Thursday, May 23, 2019

Rajani Naidoo

Rajani Naidoo

Rajani Naidoo is Professor and Director of the International Centre for Higher Education Management, University of Bath and a graduate of the Universities of Cambridge, London and Kwa-Zulu Natal. She researches transformations in global political economy and higher education change with a focus on competition and markets, new forms of imperialism and the contribution of universities to global wellbeing. She has delivered keynotes in a wide range of countries and presented the 2016 Annual Worldviews lecture in Canada. She has acted as expert advisor to international bodies and has been involved in major research programmes relating to social justice, public goods and the academic profession. She was previously Honorary Secretary of the Society for Research in Higher Education and sits on the research and development steering committee of the European Foundation for Management Development. Editorial Board Membership includes the British Journal of Sociology of Education and the International Journal of Sociology of Education. She co-edits a book series on Global Higher Education (Palgrave) and African Higher Education Dynamics (African Minds).

Beyond the Competition Fetish: The Contribution of Higher Education to Social Justice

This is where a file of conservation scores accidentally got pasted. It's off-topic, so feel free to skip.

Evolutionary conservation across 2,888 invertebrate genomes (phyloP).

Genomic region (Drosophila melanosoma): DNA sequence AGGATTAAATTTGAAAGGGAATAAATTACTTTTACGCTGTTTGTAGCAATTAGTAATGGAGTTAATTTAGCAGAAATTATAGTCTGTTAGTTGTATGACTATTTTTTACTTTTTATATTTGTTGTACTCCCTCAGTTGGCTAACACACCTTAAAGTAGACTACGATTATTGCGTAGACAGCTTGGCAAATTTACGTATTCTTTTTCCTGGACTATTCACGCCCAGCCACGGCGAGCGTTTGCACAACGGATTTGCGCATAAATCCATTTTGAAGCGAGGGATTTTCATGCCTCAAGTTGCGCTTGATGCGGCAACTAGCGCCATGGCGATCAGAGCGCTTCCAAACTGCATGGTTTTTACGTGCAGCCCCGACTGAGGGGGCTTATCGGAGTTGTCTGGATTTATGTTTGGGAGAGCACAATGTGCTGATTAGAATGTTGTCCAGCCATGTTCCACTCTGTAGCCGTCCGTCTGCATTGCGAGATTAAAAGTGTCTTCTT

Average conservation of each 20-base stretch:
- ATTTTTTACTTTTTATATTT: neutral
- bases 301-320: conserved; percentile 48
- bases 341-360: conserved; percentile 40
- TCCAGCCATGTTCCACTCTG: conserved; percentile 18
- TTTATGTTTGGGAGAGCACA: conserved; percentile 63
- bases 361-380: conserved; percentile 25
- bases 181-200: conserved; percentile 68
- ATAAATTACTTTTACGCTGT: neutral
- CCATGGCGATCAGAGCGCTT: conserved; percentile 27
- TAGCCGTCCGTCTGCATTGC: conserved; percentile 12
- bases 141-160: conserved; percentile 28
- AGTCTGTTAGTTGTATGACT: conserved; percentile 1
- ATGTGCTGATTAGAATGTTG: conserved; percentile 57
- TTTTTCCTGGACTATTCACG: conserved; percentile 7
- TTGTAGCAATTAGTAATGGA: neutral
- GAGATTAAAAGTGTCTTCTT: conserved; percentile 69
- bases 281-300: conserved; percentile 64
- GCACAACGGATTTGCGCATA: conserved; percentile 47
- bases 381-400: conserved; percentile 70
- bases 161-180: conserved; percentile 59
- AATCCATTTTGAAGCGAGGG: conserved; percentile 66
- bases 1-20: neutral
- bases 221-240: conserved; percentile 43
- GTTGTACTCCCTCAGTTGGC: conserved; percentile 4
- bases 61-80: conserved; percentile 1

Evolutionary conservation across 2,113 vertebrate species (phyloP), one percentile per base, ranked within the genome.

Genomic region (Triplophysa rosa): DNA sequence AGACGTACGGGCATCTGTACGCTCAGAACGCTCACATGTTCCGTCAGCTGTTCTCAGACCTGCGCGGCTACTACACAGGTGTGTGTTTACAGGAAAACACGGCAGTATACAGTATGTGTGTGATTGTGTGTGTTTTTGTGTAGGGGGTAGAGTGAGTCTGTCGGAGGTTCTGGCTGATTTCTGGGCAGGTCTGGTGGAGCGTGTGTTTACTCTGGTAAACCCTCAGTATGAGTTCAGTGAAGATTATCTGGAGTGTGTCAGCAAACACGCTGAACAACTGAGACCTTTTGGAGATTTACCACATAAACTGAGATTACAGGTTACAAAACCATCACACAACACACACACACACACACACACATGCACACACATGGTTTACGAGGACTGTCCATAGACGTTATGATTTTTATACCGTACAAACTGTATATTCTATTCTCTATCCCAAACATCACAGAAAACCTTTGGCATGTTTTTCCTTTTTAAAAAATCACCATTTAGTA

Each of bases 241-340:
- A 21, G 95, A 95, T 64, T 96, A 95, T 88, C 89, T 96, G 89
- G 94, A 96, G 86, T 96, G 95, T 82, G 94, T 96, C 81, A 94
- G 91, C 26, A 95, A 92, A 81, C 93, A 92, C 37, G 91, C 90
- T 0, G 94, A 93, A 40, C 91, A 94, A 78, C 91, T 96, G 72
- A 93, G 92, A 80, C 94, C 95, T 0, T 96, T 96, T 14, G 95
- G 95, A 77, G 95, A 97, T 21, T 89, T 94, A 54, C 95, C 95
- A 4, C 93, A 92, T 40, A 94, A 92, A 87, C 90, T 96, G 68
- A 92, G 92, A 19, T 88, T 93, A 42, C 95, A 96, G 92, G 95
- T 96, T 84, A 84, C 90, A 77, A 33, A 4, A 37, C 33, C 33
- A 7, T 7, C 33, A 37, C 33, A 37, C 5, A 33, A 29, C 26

The contribution of higher education to social justice is fundamental to enhancing equity and sustaining peaceful societies. At the same time, contemporary education reform worldwide appears to be locked in a competition fetish which in general negates social justice initiatives. This presentation outlines the varieties of competition including traditional forms of academic competition, excellence contests sponsored by governments, market competition and status wars intensified by rankings. It focusses on the extent to which the varieties of competition displace, mediate or counteract policies and practices associated with education for social justice and foreclose alternative means of educational reform. In particular the race for world class status concentrates resources in elite universities which recruit socially advantaged students while the institutions that recruit the majority of disadvantaged students are penalised both financially and in terms of reputation. The presentation concludes by suggesting how the most corrosive effects of competition can be mediated by more visionary and joined-up policy which sustains excellence in teaching wherever it is present while at the same time supporting and rewarding diverse education missions. It also argues for rigorous and courageous teaching which is responsive to the reality of the living conditions of the majority of students. These are students living in financially precarious situations who are physically exhausted, time-poor and with little formal preparation to succeed in higher education. The challenge for us is to apply and adapt important principles from the era of elite higher education such as criticality to contemporary conditions in higher education. In these ways, we can move away from an obsession with world class universities to building world class systems of higher education that have the potential to make a genuine contribution to social justice.
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